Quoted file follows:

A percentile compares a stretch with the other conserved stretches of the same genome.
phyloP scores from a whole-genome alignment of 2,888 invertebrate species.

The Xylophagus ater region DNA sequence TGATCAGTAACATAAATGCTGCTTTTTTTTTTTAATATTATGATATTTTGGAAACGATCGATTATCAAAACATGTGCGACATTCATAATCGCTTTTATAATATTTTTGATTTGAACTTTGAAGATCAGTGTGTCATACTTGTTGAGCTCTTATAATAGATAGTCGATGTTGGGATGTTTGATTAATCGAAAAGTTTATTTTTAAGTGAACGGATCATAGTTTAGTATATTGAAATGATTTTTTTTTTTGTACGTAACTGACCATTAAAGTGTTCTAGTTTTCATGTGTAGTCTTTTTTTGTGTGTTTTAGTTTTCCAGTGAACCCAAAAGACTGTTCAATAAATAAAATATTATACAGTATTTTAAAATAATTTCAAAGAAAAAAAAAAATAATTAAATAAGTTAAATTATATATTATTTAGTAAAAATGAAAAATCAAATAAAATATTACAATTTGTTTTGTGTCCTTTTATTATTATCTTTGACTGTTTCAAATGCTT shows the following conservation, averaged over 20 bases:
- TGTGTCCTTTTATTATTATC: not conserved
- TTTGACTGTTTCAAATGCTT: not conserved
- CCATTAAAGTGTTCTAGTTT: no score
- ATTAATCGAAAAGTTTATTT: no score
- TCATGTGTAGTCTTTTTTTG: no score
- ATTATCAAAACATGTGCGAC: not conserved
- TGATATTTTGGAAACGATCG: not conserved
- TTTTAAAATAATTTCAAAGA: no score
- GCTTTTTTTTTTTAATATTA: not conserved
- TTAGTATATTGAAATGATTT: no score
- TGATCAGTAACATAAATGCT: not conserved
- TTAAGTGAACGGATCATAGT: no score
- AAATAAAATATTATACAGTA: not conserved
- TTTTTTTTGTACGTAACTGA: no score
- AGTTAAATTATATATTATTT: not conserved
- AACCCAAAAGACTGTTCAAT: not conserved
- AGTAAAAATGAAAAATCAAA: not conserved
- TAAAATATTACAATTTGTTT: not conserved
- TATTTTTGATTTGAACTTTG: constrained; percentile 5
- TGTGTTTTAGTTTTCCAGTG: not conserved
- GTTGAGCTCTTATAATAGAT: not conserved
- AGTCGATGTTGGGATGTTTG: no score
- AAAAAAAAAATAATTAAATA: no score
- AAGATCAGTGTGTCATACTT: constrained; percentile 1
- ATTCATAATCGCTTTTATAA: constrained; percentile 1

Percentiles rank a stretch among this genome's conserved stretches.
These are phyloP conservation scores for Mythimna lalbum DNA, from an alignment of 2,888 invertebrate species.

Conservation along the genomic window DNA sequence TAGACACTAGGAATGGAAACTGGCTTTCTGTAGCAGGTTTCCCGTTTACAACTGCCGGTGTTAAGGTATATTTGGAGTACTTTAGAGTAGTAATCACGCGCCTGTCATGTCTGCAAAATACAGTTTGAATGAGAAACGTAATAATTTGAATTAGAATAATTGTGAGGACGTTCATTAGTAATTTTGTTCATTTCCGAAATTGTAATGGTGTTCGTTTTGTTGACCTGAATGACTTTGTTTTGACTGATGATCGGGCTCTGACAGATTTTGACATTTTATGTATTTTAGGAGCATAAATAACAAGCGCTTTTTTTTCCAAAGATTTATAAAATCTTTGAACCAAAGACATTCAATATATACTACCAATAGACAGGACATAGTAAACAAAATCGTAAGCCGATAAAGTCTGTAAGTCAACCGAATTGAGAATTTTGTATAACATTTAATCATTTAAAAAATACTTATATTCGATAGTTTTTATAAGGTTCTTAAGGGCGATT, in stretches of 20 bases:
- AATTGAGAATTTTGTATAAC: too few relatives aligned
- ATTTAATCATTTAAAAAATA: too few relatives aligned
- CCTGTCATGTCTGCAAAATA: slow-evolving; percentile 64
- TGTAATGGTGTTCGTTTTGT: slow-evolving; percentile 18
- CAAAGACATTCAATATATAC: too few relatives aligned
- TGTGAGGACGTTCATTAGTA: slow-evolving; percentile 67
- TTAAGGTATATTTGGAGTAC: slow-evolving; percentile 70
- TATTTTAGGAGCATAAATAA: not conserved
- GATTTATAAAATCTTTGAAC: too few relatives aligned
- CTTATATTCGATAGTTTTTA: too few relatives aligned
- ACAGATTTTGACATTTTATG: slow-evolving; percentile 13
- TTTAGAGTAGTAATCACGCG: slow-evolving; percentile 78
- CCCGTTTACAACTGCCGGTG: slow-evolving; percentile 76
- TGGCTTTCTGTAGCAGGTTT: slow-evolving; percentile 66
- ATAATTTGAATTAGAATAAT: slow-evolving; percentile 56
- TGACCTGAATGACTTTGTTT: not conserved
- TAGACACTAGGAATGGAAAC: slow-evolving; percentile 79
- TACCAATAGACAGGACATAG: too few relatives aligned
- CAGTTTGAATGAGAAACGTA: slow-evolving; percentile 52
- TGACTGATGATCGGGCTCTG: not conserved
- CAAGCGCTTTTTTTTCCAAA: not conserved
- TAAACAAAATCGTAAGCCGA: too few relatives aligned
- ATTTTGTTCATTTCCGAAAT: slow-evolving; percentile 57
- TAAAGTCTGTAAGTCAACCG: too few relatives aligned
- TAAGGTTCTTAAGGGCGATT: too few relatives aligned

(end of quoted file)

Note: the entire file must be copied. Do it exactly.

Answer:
A percentile compares a stretch with the other conserved stretches of the same genome.
phyloP scores from a whole-genome alignment of 2,888 invertebrate species.

The Xylophagus ater region DNA sequence TGATCAGTAACATAAATGCTGCTTTTTTTTTTTAATATTATGATATTTTGGAAACGATCGATTATCAAAACATGTGCGACATTCATAATCGCTTTTATAATATTTTTGATTTGAACTTTGAAGATCAGTGTGTCATACTTGTTGAGCTCTTATAATAGATAGTCGATGTTGGGATGTTTGATTAATCGAAAAGTTTATTTTTAAGTGAACGGATCATAGTTTAGTATATTGAAATGATTTTTTTTTTTGTACGTAACTGACCATTAAAGTGTTCTAGTTTTCATGTGTAGTCTTTTTTTGTGTGTTTTAGTTTTCCAGTGAACCCAAAAGACTGTTCAATAAATAAAATATTATACAGTATTTTAAAATAATTTCAAAGAAAAAAAAAAATAATTAAATAAGTTAAATTATATATTATTTAGTAAAAATGAAAAATCAAATAAAATATTACAATTTGTTTTGTGTCCTTTTATTATTATCTTTGACTGTTTCAAATGCTT shows the following conservation, averaged over 20 bases:
- TGTGTCCTTTTATTATTATC: not conserved
- TTTGACTGTTTCAAATGCTT: not conserved
- CCATTAAAGTGTTCTAGTTT: no score
- ATTAATCGAAAAGTTTATTT: no score
- TCATGTGTAGTCTTTTTTTG: no score
- ATTATCAAAACATGTGCGAC: not conserved
- TGATATTTTGGAAACGATCG: not conserved
- TTTTAAAATAATTTCAAAGA: no score
- GCTTTTTTTTTTTAATATTA: not conserved
- TTAGTATATTGAAATGATTT: no score
- TGATCAGTAACATAAATGCT: not conserved
- TTAAGTGAACGGATCATAGT: no score
- AAATAAAATATTATACAGTA: not conserved
- TTTTTTTTGTACGTAACTGA: no score
- AGTTAAATTATATATTATTT: not conserved
- AACCCAAAAGACTGTTCAAT: not conserved
- AGTAAAAATGAAAAATCAAA: not conserved
- TAAAATATTACAATTTGTTT: not conserved
- TATTTTTGATTTGAACTTTG: constrained; percentile 5
- TGTGTTTTAGTTTTCCAGTG: not conserved
- GTTGAGCTCTTATAATAGAT: not conserved
- AGTCGATGTTGGGATGTTTG: no score
- AAAAAAAAAATAATTAAATA: no score
- AAGATCAGTGTGTCATACTT: constrained; percentile 1
- ATTCATAATCGCTTTTATAA: constrained; percentile 1

Percentiles rank a stretch among this genome's conserved stretches.
These are phyloP conservation scores for Mythimna lalbum DNA, from an alignment of 2,888 invertebrate species.

Conservation along the genomic window DNA sequence TAGACACTAGGAATGGAAACTGGCTTTCTGTAGCAGGTTTCCCGTTTACAACTGCCGGTGTTAAGGTATATTTGGAGTACTTTAGAGTAGTAATCACGCGCCTGTCATGTCTGCAAAATACAGTTTGAATGAGAAACGTAATAATTTGAATTAGAATAATTGTGAGGACGTTCATTAGTAATTTTGTTCATTTCCGAAATTGTAATGGTGTTCGTTTTGTTGACCTGAATGACTTTGTTTTGACTGATGATCGGGCTCTGACAGATTTTGACATTTTATGTATTTTAGGAGCATAAATAACAAGCGCTTTTTTTTCCAAAGATTTATAAAATCTTTGAACCAAAGACATTCAATATATACTACCAATAGACAGGACATAGTAAACAAAATCGTAAGCCGATAAAGTCTGTAAGTCAACCGAATTGAGAATTTTGTATAACATTTAATCATTTAAAAAATACTTATATTCGATAGTTTTTATAAGGTTCTTAAGGGCGATT, in stretches of 20 bases:
- AATTGAGAATTTTGTATAAC: too few relatives aligned
- ATTTAATCATTTAAAAAATA: too few relatives aligned
- CCTGTCATGTCTGCAAAATA: slow-evolving; percentile 64
- TGTAATGGTGTTCGTTTTGT: slow-evolving; percentile 18
- CAAAGACATTCAATATATAC: too few relatives aligned
- TGTGAGGACGTTCATTAGTA: slow-evolving; percentile 67
- TTAAGGTATATTTGGAGTAC: slow-evolving; percentile 70
- TATTTTAGGAGCATAAATAA: not conserved
- GATTTATAAAATCTTTGAAC: too few relatives aligned
- CTTATATTCGATAGTTTTTA: too few relatives aligned
- ACAGATTTTGACATTTTATG: slow-evolving; percentile 13
- TTTAGAGTAGTAATCACGCG: slow-evolving; percentile 78
- CCCGTTTACAACTGCCGGTG: slow-evolving; percentile 76
- TGGCTTTCTGTAGCAGGTTT: slow-evolving; percentile 66
- ATAATTTGAATTAGAATAAT: slow-evolving; percentile 56
- TGACCTGAATGACTTTGTTT: not conserved
- TAGACACTAGGAATGGAAAC: slow-evolving; percentile 79
- TACCAATAGACAGGACATAG: too few relatives aligned
- CAGTTTGAATGAGAAACGTA: slow-evolving; percentile 52
- TGACTGATGATCGGGCTCTG: not conserved
- CAAGCGCTTTTTTTTCCAAA: not conserved
- TAAACAAAATCGTAAGCCGA: too few relatives aligned
- ATTTTGTTCATTTCCGAAAT: slow-evolving; percentile 57
- TAAAGTCTGTAAGTCAACCG: too few relatives aligned
- TAAGGTTCTTAAGGGCGATT: too few relatives aligned